Miley responded on Twitter, posting Tweets from an old account of Sinead's, trash-talking her mental state with comparisons to Amanda Bynes and a photo of Sinead's famous 1992 appearance on Saturday Night Live when she tore up a photo of then-Pope John Paul II.
Sinead responded, this time on Facebook, and much more harshly:
You have posted today tweets of mine which are two years old, which were posted by me when I was unwell and seeking help so as to make them look like they are recent. In doing so you mock myself and Amanda Bynes for having suffered with mental health issues and for having sought help…I am staggered that any 20 yr old woman of the 21st century could behave in such a dangerous and irresponsible manner as to not only send the signal to young women that its ok to act like prostitutes but also to the signal that those who have suffered or do suffer mental health problems are to be mocked and have their opinions invalidated. Have you no sense of danger at all? or responsibility? Remove your tweets immediately or you will hear from my lawyers.
Okay, so there is no short version of this anymore.
Related: 16 child stars from the '90s - then vs. now
Miley stuck with Twitter for her response, a two-part message that invited Sinead to meet up with her for a chat.
Sinead. I don't have time to write you an open letter cause Im hosting & performing on SNL this week. - Miley Ray Cyrus (@MileyCyrus) October 3, 2013
So if youd like to meet up and talk lemme know in your next letter. - Miley Ray Cyrus (@MileyCyrus) October 3, 2013
No response from Sinead so far, so that's where they stand for now. Sinead's attempt as an older, more experienced performer who has been through her own version of the industry and publicity mill to help a younger one appears to have backfired, at least for right now. Sinead said initially that her words were "said in the spirit of motherliness and with love," and that does come through in her words:
I am extremely concerned for you that those around you have led you to believe, or encouraged you in your own belief, that it is in any way 'cool' to be naked and licking sledgehammers in your videos. It is in fact the case that you will obscure your talent by allowing yourself to be pimped, whether its the music business or yourself doing the pimping.
Nothing but harm will come in the long run, from allowing yourself to be exploited, and it is absolutely NOT in ANY way an empowerment of yourself or any other young women, for you to send across the message that you are to be valued (even by you) more for your sexual appeal than your obvious talent.
Miley's subsequent attack on Sinead's mental state wasn't cool, regardless, and by the time Sinead took to Facebook in response, anger had taken over, and that's never good. Miley's request for a meet-up? Curious.
One could see how after a summer of notoriety for VMA-twerking and sledgehammer licking - basically everything but her music - a person like Sinead would take an opportunity after Miley identified her as a role model to reach out like one.
Just because an older person does that, however, there is no guarantee that a younger one will either be willing to listen, be ready to hear whatever support or advice is being offered, or to even think that there is any reason for concern in the first place. "Experience is the best teacher" is a cliche for a reason.
With all the criticism lobbed about her at the moment, Miley herself seems rather satisfied with how she's conducting business, regardless of what Sinead O'Connor or anyone else has to say about it. Admiring an artist for her previous work, and even modeling current projects on any aspect of that, doesn't mean inviting that artist in as a critic, a mentor, or a behavioral guide, even if it's needed.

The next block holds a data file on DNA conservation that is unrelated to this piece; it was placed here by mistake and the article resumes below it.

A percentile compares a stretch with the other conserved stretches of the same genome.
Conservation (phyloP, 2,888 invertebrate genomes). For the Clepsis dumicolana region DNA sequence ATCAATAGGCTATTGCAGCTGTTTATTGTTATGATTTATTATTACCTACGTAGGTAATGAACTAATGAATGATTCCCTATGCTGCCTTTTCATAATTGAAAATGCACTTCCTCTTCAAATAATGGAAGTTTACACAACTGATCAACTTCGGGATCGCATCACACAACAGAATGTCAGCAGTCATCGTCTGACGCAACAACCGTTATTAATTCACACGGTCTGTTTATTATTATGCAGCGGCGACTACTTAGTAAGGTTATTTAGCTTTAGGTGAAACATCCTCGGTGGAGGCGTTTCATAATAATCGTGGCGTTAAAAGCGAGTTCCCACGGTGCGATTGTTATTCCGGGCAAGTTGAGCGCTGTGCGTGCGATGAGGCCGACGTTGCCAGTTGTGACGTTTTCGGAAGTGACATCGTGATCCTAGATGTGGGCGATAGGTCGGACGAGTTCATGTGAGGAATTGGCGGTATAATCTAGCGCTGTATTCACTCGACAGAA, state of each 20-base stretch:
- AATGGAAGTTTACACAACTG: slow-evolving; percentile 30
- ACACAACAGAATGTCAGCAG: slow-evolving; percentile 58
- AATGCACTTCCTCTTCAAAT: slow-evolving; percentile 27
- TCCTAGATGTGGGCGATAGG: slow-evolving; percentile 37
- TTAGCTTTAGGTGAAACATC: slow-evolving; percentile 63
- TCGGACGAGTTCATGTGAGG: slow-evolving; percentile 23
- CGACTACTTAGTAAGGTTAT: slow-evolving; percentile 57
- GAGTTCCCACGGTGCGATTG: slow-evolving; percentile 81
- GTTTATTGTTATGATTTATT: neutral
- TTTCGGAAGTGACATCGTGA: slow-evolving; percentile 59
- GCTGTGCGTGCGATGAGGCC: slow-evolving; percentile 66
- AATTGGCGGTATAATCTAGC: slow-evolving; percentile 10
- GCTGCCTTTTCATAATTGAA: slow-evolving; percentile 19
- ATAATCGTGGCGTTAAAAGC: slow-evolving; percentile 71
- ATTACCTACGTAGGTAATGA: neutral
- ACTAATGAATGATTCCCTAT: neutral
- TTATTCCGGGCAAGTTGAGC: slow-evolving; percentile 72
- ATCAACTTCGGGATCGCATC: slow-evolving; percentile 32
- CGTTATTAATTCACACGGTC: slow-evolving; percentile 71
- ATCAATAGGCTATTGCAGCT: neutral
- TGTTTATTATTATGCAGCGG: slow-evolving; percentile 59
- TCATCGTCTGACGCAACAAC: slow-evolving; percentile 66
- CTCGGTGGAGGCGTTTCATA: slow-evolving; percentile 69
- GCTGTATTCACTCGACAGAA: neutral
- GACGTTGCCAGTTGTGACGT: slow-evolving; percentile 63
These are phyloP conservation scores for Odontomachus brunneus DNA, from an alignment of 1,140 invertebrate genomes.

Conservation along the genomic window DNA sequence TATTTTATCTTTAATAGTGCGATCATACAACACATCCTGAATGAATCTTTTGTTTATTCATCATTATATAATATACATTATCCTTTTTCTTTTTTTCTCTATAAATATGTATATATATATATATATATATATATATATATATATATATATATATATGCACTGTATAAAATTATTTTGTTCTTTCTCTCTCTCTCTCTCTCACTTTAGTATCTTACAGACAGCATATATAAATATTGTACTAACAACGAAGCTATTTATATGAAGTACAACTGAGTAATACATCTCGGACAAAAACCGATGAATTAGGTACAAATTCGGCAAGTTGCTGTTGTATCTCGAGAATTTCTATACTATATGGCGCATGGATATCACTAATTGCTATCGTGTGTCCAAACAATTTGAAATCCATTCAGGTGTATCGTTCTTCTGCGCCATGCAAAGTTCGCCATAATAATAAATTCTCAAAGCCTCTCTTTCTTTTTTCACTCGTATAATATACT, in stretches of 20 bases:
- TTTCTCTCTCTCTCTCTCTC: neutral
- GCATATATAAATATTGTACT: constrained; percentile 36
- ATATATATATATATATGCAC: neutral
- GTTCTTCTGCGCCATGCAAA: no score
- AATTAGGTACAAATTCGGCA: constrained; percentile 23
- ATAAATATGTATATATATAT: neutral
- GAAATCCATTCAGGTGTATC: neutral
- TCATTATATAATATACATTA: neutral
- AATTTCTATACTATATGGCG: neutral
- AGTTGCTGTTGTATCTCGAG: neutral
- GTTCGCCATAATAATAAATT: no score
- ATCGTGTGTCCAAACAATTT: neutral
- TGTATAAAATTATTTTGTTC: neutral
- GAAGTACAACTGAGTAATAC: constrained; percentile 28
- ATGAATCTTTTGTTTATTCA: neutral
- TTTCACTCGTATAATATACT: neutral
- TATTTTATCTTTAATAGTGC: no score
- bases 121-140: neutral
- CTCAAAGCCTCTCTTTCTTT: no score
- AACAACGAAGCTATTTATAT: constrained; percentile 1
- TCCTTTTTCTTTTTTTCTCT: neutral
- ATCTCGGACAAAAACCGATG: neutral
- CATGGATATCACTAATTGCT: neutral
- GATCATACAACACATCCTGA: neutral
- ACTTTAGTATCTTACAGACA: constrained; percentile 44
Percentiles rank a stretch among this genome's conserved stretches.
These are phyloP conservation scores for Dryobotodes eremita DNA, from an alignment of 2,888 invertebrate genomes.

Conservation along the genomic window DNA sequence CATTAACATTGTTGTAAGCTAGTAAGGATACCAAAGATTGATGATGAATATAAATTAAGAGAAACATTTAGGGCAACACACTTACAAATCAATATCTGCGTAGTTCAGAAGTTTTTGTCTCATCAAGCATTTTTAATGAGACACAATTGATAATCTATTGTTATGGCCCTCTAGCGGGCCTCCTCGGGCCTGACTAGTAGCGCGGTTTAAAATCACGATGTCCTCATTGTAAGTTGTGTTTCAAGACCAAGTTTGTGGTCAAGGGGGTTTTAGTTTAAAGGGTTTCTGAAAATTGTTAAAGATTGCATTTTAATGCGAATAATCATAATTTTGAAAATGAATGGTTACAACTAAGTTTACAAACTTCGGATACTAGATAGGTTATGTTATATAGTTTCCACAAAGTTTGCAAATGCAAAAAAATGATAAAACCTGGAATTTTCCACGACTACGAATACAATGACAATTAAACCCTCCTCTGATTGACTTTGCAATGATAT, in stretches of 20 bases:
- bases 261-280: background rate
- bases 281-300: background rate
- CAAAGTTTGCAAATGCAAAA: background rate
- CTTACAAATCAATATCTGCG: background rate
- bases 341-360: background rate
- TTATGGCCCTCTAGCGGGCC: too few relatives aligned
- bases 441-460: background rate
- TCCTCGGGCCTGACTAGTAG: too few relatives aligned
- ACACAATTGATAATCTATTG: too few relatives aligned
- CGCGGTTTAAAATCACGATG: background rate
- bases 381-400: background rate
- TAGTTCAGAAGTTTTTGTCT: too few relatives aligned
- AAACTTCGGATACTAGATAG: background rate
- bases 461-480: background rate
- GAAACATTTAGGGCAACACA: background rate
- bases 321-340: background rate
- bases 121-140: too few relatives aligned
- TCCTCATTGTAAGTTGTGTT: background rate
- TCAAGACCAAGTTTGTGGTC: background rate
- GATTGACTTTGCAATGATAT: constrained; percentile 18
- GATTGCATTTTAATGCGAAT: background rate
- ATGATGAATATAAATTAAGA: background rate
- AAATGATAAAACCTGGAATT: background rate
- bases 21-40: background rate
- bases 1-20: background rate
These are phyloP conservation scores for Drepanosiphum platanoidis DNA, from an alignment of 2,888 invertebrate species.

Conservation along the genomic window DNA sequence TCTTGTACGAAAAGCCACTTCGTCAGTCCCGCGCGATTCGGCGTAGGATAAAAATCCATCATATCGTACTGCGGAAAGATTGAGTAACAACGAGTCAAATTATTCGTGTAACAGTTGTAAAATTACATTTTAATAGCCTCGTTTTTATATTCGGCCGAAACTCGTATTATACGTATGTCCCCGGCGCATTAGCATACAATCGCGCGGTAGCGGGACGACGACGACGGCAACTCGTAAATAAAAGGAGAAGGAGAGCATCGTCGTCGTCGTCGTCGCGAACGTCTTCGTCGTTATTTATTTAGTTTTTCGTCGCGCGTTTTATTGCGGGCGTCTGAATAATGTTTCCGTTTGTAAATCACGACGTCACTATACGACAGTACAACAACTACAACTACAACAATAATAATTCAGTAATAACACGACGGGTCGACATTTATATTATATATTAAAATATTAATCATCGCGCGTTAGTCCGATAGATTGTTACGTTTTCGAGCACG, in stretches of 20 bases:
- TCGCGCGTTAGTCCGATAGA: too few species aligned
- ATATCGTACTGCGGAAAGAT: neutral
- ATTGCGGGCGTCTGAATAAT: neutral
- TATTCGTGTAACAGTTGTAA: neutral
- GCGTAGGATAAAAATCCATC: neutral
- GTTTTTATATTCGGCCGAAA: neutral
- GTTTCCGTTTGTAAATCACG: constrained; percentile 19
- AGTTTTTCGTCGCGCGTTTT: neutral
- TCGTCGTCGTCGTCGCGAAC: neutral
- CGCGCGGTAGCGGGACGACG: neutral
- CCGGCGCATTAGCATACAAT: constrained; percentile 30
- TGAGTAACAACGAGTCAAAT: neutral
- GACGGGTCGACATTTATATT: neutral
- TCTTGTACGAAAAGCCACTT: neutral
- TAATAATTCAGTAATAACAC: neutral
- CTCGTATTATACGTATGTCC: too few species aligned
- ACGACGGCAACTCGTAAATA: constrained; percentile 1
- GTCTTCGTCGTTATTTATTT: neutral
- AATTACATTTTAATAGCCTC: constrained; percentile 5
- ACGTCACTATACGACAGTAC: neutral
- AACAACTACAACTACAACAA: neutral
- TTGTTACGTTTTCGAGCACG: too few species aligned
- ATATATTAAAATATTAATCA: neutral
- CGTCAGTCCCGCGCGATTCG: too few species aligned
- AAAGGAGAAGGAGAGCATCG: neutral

Other celebrities have emerged as mentors and strong supporters for younger actors and musicians over the years, helping them navigate professional and personal situations as their careers progressed. Let's take a look at some of these sometimes unlikely pairs. Maybe Sinead and Miley can eventually try to talk this out, too.
Jonathan Lipnicki and Tom Cruise
The Jerry Maguire actor famous for lines like "Did YOU KNOW the human head weighs EIGHT POUNDS?" says that Tom Cruise remains a role model for him.
Loretta Lynn and Patsy ClineLoretta Lynn paid tribute to her mentor with the 1977 album I Remember Patsy, but she also got a thumbs-up from the singer for one of her earliest hits, "You Ain't Woman Enough," considered a daring song at the time.
Justin Bieber and Usher
"Me and big bro Usher livin' the dream thanks to the fans," Justin Bieber shared in a Facebook photo caption. The two have posed for Billboard's cover together, and Usher has been a Bieber mentor since he helped discover him in 2008. Usher told Billboard, "Justin...As I said in the beginning of his career until now, the story has yet to unfold." That was 2012. In a recent interview with Ellen DeGeneres, Usher said he hopes that Bieber will hold up under the pressures of fame.
Monica and Whitney Houston
R&B singer Monica considered the late Whitney Houston a personal and professional mentor and friend. "She prepared me and always reminded me to never lose sight of who I was," Monica told MTV. "And I think she could be a testament to that because of what she experienced. It's hard on a daily basis, especially when I'm thinking about her."
Lindsay Lohan and Oprah
Miley Cyrus and Dolly Parton
Long before "Wrecking Ball" and twerking were things, Miley teamed up with "honorary godmother" Dolly Parton to sing "Jolene."
Oprah and Dr. Maya Angelou
Oprah calls poet Maya Angelou her "mentor-mother-sister-friend," a powerful relationship between two powerful women.
-By Laurie White
For 4 more celebrities who mentored younger stars, visit Babble!
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